She held out a copy of the Catholic Bulletin to him.

“Could I take my jacket off first,” Jim asked.

“Nope. You gotta read this.”

Turns out a column I’d written had touched Kath, and she had to share it with Jim because she knew it would touch him the same way.

That was more than a few years ago, but touching lives is something that has happened pretty regularly over the last century, thanks to the Catholic Bulletin and its successor, The Catholic Spirit. And we know that because people tell us we touch their lives.

A catechist in Hopkins let us know she uses The Catholic Spirit to prepare teenagers for Confirmation.

A teacher in Woodbury orders 25 copies each school year so that everyone in his class can keep up to date with the news of their church.

A small faith-sharing group in Maplewood — a RENEW group that still meets — uses articles from The Catholic Spirit as discussion starters.

A pastor in Roseville told me at every parish meeting he goes to somebody brings up something they read in The Catholic Spirit.

These are just some of the anecdotes that confirm in my mind a philosophy I’ve pushed our staff to live by: I don’t want The Catholic Spirit to be liberal or conservative – I want it to be useful.

It’s a philosophy that has earned The Catholic Spirit national recognition. Over the past century this newspaper has done tremendous work, but during the past six years The Catholic Spirit has become one of the very best diocesan newspapers in North America. For this medium-size archdiocese out on the prairie to have its Catholic paper named No. 1 four times – and never lower than third – in competition with New York, Chicago, Los Angeles, Boston and Baltimore — says a lot about the newspaper, but it says so much about you, our readers – about the excellence you expect from us.

What’s more important than recognition by Catholic journalism judges is that you appreciate what we do. You truly are friends of The Catholic Spirit. Your being here tonight to celebrate with our board and our staff is testament to the fact that you understand the need for our church to communicate in the best possible ways.

There are lots of friends of The Catholic Spirit. We hear from readers all the time that as soon as the paper comes in the mail they read it cover to cover.

But we also get this type of note, and

Stephanie Anderson, sent this, and it’s printed right off a computer screen.

“Being a single mother of two very active and smart kids, I don’t always have the time to read the actual paper when it comes in the mail. It’s nice to be able to read articles online through Facebook.”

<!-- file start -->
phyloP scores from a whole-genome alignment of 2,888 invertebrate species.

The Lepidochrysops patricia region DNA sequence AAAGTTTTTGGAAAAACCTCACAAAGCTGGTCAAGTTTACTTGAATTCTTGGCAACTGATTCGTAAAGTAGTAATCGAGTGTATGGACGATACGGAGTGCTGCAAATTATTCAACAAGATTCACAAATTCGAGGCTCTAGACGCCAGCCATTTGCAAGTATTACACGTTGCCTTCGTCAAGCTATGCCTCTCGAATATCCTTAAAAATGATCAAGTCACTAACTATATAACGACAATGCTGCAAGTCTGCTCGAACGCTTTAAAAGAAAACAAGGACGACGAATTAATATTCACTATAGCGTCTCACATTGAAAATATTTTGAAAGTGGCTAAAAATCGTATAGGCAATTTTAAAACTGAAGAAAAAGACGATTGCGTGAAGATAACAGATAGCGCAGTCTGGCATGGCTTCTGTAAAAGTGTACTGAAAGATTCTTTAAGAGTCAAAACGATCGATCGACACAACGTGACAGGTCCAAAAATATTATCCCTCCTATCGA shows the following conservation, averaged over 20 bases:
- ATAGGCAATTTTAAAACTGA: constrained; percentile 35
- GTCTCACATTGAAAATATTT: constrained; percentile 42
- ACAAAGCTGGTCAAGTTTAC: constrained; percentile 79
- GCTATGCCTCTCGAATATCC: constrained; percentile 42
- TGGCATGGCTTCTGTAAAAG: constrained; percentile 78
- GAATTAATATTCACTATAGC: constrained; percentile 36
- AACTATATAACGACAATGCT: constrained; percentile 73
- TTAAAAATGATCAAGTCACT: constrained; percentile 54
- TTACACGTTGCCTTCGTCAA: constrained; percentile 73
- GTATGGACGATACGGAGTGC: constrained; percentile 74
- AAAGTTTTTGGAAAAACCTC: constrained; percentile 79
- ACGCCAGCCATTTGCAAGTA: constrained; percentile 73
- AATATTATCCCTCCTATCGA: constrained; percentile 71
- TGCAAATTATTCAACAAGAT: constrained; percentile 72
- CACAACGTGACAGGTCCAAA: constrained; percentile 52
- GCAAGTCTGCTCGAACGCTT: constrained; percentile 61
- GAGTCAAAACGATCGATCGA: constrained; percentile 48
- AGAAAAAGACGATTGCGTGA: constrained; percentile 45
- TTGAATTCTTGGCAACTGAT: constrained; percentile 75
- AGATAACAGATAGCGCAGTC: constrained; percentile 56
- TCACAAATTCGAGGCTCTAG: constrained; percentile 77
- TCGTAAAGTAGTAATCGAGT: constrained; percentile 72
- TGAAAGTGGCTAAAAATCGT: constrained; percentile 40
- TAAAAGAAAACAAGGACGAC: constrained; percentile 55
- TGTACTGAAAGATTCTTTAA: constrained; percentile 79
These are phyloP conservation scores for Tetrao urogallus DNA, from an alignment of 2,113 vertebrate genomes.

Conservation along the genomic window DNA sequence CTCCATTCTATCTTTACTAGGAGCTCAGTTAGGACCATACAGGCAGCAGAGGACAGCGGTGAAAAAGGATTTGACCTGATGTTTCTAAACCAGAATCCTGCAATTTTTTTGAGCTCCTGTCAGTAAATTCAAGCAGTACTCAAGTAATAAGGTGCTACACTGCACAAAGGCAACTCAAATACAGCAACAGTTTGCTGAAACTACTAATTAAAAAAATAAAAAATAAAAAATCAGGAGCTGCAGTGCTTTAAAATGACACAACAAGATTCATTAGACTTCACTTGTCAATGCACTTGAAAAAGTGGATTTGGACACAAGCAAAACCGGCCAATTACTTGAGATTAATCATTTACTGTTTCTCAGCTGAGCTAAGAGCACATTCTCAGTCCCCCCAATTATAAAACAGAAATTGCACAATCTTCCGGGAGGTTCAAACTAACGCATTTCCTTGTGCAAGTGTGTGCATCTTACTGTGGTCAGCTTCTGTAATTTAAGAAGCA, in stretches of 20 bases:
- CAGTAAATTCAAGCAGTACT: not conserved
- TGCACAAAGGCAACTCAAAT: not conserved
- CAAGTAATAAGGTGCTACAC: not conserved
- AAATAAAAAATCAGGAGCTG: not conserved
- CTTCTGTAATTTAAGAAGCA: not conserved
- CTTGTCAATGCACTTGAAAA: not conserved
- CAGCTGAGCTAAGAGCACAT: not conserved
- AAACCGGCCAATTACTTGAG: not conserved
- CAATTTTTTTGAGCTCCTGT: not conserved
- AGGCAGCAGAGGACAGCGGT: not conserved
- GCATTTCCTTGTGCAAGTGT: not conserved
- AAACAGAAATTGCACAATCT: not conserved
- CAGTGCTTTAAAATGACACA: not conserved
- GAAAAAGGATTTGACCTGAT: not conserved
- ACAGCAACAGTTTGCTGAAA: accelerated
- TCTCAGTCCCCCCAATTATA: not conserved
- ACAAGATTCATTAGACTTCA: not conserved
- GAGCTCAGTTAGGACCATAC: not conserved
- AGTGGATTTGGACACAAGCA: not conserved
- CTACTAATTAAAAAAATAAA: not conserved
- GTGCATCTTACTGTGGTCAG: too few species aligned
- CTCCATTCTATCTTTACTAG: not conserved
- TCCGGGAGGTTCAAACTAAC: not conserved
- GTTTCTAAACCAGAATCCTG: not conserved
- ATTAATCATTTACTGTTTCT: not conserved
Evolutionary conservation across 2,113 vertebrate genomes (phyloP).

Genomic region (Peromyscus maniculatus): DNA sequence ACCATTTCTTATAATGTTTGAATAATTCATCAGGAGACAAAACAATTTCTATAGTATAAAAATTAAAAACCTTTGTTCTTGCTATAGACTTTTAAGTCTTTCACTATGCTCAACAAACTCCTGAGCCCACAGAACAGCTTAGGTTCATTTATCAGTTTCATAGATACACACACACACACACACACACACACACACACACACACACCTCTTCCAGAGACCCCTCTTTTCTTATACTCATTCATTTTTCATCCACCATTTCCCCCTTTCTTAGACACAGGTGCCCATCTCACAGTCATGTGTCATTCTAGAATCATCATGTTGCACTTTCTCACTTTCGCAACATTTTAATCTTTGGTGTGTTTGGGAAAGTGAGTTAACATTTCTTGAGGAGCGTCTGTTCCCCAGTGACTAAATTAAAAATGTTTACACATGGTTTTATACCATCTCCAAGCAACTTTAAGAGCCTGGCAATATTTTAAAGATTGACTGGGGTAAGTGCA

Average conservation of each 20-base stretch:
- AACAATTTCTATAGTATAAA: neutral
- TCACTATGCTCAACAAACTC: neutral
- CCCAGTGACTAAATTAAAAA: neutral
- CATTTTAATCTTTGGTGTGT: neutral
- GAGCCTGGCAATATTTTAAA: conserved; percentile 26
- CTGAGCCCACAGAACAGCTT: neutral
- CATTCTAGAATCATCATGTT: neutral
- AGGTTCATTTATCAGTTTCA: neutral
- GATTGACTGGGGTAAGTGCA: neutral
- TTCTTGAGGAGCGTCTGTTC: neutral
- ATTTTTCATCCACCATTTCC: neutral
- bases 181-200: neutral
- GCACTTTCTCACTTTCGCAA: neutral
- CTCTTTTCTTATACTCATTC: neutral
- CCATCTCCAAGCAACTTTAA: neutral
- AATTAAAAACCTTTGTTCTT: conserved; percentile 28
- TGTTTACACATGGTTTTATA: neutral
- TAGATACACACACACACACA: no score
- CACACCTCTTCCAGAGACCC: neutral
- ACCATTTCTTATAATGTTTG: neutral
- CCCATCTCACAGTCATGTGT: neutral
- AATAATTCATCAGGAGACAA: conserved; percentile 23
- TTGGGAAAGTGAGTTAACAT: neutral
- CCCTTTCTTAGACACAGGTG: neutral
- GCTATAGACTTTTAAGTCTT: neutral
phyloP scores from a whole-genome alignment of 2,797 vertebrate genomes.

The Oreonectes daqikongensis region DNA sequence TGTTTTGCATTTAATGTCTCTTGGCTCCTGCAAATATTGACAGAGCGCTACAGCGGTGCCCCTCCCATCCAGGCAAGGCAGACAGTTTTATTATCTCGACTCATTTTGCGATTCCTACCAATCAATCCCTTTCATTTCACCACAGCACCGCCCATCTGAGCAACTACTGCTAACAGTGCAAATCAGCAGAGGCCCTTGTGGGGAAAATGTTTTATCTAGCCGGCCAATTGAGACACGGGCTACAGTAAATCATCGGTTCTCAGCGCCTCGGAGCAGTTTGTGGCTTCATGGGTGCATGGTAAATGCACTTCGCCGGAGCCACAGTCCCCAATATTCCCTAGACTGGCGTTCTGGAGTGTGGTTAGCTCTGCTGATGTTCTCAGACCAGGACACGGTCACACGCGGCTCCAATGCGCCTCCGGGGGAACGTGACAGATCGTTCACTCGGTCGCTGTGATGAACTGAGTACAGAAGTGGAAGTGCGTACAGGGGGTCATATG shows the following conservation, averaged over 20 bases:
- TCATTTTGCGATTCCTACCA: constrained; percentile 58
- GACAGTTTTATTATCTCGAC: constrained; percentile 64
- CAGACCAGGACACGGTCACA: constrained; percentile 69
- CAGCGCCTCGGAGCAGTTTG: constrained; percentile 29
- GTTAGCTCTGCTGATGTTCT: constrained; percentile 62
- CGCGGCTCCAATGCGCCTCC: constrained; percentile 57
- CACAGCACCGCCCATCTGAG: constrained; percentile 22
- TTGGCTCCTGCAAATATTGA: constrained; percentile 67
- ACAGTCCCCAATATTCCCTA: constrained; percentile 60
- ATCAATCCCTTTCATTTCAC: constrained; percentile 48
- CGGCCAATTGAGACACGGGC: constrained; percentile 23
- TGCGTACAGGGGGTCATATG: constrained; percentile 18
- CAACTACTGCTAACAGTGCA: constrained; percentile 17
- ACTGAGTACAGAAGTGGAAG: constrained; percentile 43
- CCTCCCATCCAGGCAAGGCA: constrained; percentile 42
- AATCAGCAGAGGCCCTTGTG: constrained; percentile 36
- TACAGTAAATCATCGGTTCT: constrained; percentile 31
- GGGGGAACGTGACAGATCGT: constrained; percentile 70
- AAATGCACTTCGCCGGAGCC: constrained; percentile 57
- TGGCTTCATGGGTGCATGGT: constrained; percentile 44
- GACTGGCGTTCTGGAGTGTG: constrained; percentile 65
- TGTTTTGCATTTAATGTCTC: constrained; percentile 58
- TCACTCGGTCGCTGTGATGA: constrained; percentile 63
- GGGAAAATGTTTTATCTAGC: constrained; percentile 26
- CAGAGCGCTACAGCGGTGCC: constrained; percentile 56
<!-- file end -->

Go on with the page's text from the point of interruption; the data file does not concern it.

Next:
While so many of us appreciate holding our reading material in our hands, a growing audience lives in the digital world, and our church must as well.

For us, the future has arrived. TheCatholicSpirit.com this year was named the best diocesan newspaper website.

But we’re not resting. Shortly after we came back from New Orleans with that award in June, our web guru, Craig Berry, told me he was dumping the old site and creating something new. By September that “best website” has been completely revised. As we take a look at it today you’ll get a peek into how The Catholic Spirit is spreading the Good News of Jesus Christ as it begins its second century.

We’ve jumped into social media so that we can touch even more lives. We push out our stories by promoting them on Facebook.

We send an e-newsletter to several thousand folks, giving them the headlines and the gist of stories and a link they can click on to send them right to that story.

And as of yesterday morning, TheCatholicSpirit had 18,540 followers on Twitter. That means that every time we post a story 18,540 people get a tweet with a link to our website.

As Catholic newspapers have for 100 years, Catholic media today – through e-mail and video and smart phones and iPads and Facebook and Twitter and whatever comes out next, as well as through printed publications – will have the same charge:

  • Spread the Gospel and the teachings of the church.
  • Form consciences and values.
  • Deepen spiritual and prayer life.
  • Challenge Catholics to live morally and justly.
  • Connect Catholics to their faith, to their parishes, to their fellow parishioners, to the archdiocese and to the wider church.
  • Report stories that affirm others’ faith and inspire even more noble acts.
  • Celebrate Catholic traditions, strengthen Catholic identity and enliven the Catholic community.

I’ll be honest. There are days when I wish I were five years older and could have retired before all this new technology entered our lives.

But most days I’m excited to be part of this great movement in Catholic journalism. God is giving us a great opportunity to reach and inspire not only those faithful readers of The Catholic Spirit but thousands more who see our work on their computer screens.

It’s a great way to start a second century, don’t you think?